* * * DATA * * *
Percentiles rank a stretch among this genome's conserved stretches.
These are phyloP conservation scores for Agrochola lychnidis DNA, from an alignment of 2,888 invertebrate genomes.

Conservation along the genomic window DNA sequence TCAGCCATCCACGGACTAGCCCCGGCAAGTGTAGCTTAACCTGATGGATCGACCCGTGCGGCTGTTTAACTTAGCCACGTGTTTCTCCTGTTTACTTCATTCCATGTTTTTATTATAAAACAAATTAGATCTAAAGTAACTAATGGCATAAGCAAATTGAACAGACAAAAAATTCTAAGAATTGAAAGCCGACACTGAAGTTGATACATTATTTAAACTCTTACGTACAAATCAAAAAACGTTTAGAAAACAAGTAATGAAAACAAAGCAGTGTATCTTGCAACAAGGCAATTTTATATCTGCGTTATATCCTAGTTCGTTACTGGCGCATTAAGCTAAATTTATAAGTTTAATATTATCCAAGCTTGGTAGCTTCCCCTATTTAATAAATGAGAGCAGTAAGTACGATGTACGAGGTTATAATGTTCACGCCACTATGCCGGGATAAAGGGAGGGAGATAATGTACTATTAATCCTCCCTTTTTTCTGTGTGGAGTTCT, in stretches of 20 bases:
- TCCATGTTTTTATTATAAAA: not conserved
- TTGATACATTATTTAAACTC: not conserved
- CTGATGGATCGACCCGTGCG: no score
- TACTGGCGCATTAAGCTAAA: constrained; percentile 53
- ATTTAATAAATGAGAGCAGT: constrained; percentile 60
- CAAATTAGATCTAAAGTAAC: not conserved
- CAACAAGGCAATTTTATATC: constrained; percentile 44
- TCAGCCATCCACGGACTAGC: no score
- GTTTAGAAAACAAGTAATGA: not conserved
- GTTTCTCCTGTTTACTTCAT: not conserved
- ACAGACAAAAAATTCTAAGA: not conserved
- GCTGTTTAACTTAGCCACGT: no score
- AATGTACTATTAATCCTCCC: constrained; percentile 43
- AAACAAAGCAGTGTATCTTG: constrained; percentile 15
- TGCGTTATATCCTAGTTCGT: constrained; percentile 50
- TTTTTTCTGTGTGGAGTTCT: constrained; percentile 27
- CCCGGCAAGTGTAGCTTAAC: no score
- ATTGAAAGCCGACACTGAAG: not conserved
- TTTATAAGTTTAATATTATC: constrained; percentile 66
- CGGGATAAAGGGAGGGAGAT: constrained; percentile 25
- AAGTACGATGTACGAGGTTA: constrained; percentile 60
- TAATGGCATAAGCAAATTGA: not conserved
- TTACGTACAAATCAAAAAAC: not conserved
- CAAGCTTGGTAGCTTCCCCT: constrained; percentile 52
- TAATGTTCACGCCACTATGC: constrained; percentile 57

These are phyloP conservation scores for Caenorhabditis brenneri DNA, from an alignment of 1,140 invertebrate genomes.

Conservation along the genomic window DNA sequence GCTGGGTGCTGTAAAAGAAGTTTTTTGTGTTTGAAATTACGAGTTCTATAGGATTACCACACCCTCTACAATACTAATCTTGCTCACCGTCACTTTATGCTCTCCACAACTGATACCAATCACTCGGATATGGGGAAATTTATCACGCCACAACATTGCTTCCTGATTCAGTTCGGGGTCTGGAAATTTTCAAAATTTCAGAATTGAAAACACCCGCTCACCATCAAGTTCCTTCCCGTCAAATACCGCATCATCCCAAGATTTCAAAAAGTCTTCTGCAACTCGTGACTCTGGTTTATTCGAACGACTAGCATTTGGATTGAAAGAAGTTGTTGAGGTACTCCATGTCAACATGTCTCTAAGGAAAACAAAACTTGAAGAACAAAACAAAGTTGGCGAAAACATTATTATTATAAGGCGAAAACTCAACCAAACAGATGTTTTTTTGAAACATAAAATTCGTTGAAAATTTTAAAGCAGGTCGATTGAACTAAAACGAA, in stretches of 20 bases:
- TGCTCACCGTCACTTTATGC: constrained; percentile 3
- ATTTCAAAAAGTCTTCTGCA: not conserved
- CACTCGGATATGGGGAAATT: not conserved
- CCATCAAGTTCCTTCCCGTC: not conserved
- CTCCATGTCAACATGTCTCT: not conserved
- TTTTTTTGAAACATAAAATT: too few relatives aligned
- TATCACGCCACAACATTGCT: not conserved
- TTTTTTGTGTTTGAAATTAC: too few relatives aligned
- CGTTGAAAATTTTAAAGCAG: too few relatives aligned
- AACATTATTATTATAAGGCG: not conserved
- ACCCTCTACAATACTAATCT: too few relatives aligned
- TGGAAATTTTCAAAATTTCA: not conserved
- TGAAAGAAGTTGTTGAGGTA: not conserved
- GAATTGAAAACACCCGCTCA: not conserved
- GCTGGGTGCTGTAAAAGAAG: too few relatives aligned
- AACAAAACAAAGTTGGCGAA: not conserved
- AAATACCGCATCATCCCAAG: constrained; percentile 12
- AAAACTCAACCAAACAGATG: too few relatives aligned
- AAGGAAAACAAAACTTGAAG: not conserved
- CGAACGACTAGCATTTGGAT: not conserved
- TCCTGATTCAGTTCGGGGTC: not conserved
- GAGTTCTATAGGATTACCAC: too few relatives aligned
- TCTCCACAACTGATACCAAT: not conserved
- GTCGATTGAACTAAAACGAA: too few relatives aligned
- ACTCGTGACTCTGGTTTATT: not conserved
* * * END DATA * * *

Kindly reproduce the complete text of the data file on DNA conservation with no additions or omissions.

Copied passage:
Percentiles rank a stretch among this genome's conserved stretches.
These are phyloP conservation scores for Agrochola lychnidis DNA, from an alignment of 2,888 invertebrate genomes.

Conservation along the genomic window DNA sequence TCAGCCATCCACGGACTAGCCCCGGCAAGTGTAGCTTAACCTGATGGATCGACCCGTGCGGCTGTTTAACTTAGCCACGTGTTTCTCCTGTTTACTTCATTCCATGTTTTTATTATAAAACAAATTAGATCTAAAGTAACTAATGGCATAAGCAAATTGAACAGACAAAAAATTCTAAGAATTGAAAGCCGACACTGAAGTTGATACATTATTTAAACTCTTACGTACAAATCAAAAAACGTTTAGAAAACAAGTAATGAAAACAAAGCAGTGTATCTTGCAACAAGGCAATTTTATATCTGCGTTATATCCTAGTTCGTTACTGGCGCATTAAGCTAAATTTATAAGTTTAATATTATCCAAGCTTGGTAGCTTCCCCTATTTAATAAATGAGAGCAGTAAGTACGATGTACGAGGTTATAATGTTCACGCCACTATGCCGGGATAAAGGGAGGGAGATAATGTACTATTAATCCTCCCTTTTTTCTGTGTGGAGTTCT, in stretches of 20 bases:
- TCCATGTTTTTATTATAAAA: not conserved
- TTGATACATTATTTAAACTC: not conserved
- CTGATGGATCGACCCGTGCG: no score
- TACTGGCGCATTAAGCTAAA: constrained; percentile 53
- ATTTAATAAATGAGAGCAGT: constrained; percentile 60
- CAAATTAGATCTAAAGTAAC: not conserved
- CAACAAGGCAATTTTATATC: constrained; percentile 44
- TCAGCCATCCACGGACTAGC: no score
- GTTTAGAAAACAAGTAATGA: not conserved
- GTTTCTCCTGTTTACTTCAT: not conserved
- ACAGACAAAAAATTCTAAGA: not conserved
- GCTGTTTAACTTAGCCACGT: no score
- AATGTACTATTAATCCTCCC: constrained; percentile 43
- AAACAAAGCAGTGTATCTTG: constrained; percentile 15
- TGCGTTATATCCTAGTTCGT: constrained; percentile 50
- TTTTTTCTGTGTGGAGTTCT: constrained; percentile 27
- CCCGGCAAGTGTAGCTTAAC: no score
- ATTGAAAGCCGACACTGAAG: not conserved
- TTTATAAGTTTAATATTATC: constrained; percentile 66
- CGGGATAAAGGGAGGGAGAT: constrained; percentile 25
- AAGTACGATGTACGAGGTTA: constrained; percentile 60
- TAATGGCATAAGCAAATTGA: not conserved
- TTACGTACAAATCAAAAAAC: not conserved
- CAAGCTTGGTAGCTTCCCCT: constrained; percentile 52
- TAATGTTCACGCCACTATGC: constrained; percentile 57

These are phyloP conservation scores for Caenorhabditis brenneri DNA, from an alignment of 1,140 invertebrate genomes.

Conservation along the genomic window DNA sequence GCTGGGTGCTGTAAAAGAAGTTTTTTGTGTTTGAAATTACGAGTTCTATAGGATTACCACACCCTCTACAATACTAATCTTGCTCACCGTCACTTTATGCTCTCCACAACTGATACCAATCACTCGGATATGGGGAAATTTATCACGCCACAACATTGCTTCCTGATTCAGTTCGGGGTCTGGAAATTTTCAAAATTTCAGAATTGAAAACACCCGCTCACCATCAAGTTCCTTCCCGTCAAATACCGCATCATCCCAAGATTTCAAAAAGTCTTCTGCAACTCGTGACTCTGGTTTATTCGAACGACTAGCATTTGGATTGAAAGAAGTTGTTGAGGTACTCCATGTCAACATGTCTCTAAGGAAAACAAAACTTGAAGAACAAAACAAAGTTGGCGAAAACATTATTATTATAAGGCGAAAACTCAACCAAACAGATGTTTTTTTGAAACATAAAATTCGTTGAAAATTTTAAAGCAGGTCGATTGAACTAAAACGAA, in stretches of 20 bases:
- TGCTCACCGTCACTTTATGC: constrained; percentile 3
- ATTTCAAAAAGTCTTCTGCA: not conserved
- CACTCGGATATGGGGAAATT: not conserved
- CCATCAAGTTCCTTCCCGTC: not conserved
- CTCCATGTCAACATGTCTCT: not conserved
- TTTTTTTGAAACATAAAATT: too few relatives aligned
- TATCACGCCACAACATTGCT: not conserved
- TTTTTTGTGTTTGAAATTAC: too few relatives aligned
- CGTTGAAAATTTTAAAGCAG: too few relatives aligned
- AACATTATTATTATAAGGCG: not conserved
- ACCCTCTACAATACTAATCT: too few relatives aligned
- TGGAAATTTTCAAAATTTCA: not conserved
- TGAAAGAAGTTGTTGAGGTA: not conserved
- GAATTGAAAACACCCGCTCA: not conserved
- GCTGGGTGCTGTAAAAGAAG: too few relatives aligned
- AACAAAACAAAGTTGGCGAA: not conserved
- AAATACCGCATCATCCCAAG: constrained; percentile 12
- AAAACTCAACCAAACAGATG: too few relatives aligned
- AAGGAAAACAAAACTTGAAG: not conserved
- CGAACGACTAGCATTTGGAT: not conserved
- TCCTGATTCAGTTCGGGGTC: not conserved
- GAGTTCTATAGGATTACCAC: too few relatives aligned
- TCTCCACAACTGATACCAAT: not conserved
- GTCGATTGAACTAAAACGAA: too few relatives aligned
- ACTCGTGACTCTGGTTTATT: not conserved